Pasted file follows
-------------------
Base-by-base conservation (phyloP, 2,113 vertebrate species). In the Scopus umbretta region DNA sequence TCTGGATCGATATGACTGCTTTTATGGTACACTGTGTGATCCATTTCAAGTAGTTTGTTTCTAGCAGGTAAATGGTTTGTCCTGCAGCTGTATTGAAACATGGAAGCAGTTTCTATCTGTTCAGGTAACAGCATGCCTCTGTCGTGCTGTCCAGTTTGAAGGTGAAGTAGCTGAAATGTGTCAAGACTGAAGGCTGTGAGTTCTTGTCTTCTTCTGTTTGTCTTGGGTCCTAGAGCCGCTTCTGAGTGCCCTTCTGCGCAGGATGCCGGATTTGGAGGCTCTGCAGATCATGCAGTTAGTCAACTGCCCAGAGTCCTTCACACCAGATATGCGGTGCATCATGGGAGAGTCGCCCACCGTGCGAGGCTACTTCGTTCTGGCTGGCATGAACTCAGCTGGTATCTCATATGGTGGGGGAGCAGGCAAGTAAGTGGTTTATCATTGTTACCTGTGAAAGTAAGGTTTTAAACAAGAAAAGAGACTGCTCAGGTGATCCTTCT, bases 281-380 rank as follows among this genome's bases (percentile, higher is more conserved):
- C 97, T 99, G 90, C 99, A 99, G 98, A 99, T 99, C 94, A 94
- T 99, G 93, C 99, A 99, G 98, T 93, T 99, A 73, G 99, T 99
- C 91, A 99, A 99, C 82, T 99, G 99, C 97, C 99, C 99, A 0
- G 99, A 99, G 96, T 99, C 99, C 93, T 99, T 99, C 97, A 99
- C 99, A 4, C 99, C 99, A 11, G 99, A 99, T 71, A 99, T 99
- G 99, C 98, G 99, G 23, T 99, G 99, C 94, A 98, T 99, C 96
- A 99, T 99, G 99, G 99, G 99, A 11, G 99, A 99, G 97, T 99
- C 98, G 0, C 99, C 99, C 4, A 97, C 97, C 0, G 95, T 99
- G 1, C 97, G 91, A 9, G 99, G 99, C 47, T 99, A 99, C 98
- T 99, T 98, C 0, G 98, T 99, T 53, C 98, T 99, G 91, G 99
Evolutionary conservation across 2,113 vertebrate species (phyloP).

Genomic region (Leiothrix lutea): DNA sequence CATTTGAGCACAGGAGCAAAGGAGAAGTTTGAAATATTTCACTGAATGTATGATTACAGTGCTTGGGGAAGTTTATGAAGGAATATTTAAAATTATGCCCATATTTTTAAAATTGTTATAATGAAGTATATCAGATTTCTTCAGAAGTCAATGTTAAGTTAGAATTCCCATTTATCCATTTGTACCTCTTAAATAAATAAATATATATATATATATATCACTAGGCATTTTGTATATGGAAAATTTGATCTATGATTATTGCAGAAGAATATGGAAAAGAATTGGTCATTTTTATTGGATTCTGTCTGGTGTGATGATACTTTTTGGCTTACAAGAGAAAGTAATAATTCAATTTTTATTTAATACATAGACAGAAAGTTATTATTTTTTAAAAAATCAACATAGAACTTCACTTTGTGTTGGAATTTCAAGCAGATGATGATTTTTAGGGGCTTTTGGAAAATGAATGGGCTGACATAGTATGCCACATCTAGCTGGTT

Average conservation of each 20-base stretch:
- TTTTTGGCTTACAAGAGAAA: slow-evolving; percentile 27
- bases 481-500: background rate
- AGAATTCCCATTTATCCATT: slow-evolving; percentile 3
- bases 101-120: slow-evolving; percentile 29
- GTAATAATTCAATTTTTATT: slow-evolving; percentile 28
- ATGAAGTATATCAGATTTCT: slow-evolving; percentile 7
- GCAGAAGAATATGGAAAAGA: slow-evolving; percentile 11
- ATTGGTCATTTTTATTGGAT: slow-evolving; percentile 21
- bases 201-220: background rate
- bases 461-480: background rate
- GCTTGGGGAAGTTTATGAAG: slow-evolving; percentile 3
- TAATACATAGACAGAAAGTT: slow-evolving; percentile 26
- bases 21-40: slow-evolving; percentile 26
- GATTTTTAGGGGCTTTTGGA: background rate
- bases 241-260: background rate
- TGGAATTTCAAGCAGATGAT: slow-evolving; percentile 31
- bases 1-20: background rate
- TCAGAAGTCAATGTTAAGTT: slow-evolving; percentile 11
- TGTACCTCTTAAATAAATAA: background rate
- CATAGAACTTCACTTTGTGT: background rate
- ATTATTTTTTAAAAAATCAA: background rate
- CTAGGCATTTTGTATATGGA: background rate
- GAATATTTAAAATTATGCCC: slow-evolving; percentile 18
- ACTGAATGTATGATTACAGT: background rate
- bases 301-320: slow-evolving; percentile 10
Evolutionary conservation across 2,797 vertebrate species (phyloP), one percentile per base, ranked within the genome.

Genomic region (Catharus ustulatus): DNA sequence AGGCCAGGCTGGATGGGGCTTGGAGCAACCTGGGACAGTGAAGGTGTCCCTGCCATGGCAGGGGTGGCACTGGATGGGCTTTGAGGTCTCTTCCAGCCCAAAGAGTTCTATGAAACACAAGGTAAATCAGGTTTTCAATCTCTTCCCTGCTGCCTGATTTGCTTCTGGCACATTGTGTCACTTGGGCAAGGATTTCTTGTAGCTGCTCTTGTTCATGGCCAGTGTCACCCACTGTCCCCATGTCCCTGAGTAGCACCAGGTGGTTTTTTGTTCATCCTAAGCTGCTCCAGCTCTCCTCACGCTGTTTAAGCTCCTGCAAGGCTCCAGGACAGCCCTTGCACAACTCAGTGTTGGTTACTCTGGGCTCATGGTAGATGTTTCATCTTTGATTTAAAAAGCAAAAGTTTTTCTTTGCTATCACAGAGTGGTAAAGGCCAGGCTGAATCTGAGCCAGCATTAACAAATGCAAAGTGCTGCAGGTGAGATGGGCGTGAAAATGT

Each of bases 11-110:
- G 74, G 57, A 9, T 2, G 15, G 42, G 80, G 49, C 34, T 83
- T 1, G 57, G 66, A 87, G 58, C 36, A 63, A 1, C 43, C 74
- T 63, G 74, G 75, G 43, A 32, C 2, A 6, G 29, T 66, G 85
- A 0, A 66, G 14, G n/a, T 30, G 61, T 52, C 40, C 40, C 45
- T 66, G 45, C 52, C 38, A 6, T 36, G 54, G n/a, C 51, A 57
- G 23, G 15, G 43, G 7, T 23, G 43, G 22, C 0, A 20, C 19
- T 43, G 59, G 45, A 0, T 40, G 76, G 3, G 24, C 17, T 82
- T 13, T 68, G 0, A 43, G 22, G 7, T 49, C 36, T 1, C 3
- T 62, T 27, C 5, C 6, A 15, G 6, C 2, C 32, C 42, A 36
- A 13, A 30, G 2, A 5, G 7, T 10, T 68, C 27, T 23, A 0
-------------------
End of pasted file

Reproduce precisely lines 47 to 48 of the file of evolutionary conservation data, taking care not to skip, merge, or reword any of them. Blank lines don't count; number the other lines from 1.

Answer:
- T 66, G 45, C 52, C 38, A 6, T 36, G 54, G n/a, C 51, A 57
- G 23, G 15, G 43, G 7, T 23, G 43, G 22, C 0, A 20, C 19